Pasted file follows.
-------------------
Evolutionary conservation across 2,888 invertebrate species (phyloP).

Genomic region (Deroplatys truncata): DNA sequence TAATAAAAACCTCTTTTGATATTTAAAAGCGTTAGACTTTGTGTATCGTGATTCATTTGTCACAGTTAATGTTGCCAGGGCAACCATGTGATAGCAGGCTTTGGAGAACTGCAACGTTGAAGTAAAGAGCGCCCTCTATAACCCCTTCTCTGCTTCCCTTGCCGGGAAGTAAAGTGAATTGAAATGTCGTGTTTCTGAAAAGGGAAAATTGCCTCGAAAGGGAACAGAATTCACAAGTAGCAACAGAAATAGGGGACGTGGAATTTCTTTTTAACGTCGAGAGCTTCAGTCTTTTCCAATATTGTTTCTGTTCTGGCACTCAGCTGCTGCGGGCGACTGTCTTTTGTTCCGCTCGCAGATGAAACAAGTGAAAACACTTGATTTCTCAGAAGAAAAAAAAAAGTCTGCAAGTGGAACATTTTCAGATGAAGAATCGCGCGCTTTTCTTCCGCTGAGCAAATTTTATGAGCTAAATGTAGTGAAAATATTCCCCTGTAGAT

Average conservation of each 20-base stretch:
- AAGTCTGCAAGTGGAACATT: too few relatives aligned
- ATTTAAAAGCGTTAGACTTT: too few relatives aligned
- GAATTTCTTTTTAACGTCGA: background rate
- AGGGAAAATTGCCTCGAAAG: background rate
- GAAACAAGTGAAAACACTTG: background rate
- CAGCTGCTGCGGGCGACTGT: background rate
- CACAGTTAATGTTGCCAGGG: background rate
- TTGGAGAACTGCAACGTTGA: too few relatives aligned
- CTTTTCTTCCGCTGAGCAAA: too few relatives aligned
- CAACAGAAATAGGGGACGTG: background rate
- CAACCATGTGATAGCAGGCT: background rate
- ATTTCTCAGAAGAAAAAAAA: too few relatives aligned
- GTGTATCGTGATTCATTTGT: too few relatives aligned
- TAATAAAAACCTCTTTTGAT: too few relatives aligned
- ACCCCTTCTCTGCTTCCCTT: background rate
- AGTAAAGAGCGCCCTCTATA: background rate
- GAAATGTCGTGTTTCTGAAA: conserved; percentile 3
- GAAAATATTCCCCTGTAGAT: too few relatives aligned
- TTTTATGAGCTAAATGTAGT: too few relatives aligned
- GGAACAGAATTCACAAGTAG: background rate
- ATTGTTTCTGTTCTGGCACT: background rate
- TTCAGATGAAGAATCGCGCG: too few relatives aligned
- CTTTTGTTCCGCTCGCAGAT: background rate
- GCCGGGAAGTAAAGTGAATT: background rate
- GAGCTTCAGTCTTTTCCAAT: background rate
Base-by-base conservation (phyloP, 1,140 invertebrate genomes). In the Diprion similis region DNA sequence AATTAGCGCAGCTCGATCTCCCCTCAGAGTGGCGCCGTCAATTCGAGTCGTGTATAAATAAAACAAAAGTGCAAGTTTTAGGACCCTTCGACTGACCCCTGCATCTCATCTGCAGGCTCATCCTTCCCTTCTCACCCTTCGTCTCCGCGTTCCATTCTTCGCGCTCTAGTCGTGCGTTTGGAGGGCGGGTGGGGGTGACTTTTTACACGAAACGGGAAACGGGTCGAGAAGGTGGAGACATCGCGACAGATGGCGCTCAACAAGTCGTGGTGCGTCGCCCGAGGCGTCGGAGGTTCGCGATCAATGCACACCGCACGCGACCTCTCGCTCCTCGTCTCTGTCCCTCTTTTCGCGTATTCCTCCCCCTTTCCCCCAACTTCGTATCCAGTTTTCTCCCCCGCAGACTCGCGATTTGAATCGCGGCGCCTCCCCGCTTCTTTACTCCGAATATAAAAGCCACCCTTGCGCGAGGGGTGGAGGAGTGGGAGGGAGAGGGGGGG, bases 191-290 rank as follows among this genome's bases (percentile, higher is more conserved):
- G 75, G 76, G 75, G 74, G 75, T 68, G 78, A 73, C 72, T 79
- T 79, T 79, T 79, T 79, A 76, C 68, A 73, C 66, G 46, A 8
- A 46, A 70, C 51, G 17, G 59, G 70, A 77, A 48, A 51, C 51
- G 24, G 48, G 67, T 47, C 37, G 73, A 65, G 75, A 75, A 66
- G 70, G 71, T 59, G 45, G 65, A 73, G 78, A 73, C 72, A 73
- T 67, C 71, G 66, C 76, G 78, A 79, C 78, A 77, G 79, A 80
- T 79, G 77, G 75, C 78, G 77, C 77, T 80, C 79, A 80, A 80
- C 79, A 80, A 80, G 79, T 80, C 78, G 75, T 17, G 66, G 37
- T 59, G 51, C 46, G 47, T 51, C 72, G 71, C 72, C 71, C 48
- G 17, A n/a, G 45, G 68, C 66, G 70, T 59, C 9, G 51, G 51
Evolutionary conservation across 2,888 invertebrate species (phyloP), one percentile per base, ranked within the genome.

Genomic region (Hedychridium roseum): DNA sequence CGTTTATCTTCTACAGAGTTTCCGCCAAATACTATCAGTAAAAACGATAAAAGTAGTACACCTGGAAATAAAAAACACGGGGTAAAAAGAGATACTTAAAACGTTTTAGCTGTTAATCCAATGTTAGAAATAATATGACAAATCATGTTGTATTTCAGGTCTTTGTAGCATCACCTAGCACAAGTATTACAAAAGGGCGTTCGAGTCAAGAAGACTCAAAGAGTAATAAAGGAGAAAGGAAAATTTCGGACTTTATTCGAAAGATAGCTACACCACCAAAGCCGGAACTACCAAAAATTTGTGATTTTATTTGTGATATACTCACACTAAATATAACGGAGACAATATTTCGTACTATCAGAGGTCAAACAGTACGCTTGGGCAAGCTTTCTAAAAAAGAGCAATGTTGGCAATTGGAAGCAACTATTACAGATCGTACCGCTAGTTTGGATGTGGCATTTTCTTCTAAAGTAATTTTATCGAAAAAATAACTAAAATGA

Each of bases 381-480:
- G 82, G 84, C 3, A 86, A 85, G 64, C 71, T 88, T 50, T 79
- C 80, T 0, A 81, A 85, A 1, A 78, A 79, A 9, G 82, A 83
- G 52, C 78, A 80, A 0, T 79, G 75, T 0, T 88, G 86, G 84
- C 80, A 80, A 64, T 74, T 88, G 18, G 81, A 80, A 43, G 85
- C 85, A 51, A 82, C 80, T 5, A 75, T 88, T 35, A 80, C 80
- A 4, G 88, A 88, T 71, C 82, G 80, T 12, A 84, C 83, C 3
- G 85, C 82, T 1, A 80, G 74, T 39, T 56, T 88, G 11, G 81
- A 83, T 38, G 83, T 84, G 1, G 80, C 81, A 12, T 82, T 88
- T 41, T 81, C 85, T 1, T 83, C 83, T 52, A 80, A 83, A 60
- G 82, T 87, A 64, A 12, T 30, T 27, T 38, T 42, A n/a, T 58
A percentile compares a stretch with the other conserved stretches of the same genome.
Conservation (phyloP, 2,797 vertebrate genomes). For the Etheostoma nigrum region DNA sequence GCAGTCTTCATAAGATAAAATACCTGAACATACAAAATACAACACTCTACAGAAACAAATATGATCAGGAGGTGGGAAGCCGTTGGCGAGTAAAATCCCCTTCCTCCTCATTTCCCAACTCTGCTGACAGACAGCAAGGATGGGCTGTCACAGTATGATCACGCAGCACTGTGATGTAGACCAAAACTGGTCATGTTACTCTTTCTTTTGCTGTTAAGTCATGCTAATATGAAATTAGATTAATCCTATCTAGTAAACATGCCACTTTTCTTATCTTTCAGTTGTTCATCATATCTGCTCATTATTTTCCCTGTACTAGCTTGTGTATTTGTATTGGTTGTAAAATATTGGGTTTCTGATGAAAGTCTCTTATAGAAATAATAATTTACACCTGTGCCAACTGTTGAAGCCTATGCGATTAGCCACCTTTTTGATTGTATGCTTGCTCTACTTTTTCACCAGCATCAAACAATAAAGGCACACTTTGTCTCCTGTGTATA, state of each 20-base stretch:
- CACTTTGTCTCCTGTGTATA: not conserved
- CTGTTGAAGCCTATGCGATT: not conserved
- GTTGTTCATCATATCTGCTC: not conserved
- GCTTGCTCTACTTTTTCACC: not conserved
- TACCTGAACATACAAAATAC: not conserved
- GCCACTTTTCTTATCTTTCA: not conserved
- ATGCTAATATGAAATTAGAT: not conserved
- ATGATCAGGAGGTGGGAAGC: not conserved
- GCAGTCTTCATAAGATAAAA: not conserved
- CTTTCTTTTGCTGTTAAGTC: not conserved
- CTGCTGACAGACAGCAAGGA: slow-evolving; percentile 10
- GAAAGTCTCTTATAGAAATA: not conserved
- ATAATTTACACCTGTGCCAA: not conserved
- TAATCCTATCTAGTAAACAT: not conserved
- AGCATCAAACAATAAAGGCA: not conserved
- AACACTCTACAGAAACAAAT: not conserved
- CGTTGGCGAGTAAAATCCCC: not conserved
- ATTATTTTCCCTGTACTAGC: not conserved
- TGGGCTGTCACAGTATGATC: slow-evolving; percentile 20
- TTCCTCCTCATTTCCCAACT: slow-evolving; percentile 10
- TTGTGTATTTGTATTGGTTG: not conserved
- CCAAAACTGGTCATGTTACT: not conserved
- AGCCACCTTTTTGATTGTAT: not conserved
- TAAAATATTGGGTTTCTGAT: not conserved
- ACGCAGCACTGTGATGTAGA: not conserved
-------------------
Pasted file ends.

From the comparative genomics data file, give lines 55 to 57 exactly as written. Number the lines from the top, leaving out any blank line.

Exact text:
- CACTTTGTCTCCTGTGTATA: not conserved
- CTGTTGAAGCCTATGCGATT: not conserved
- GTTGTTCATCATATCTGCTC: not conserved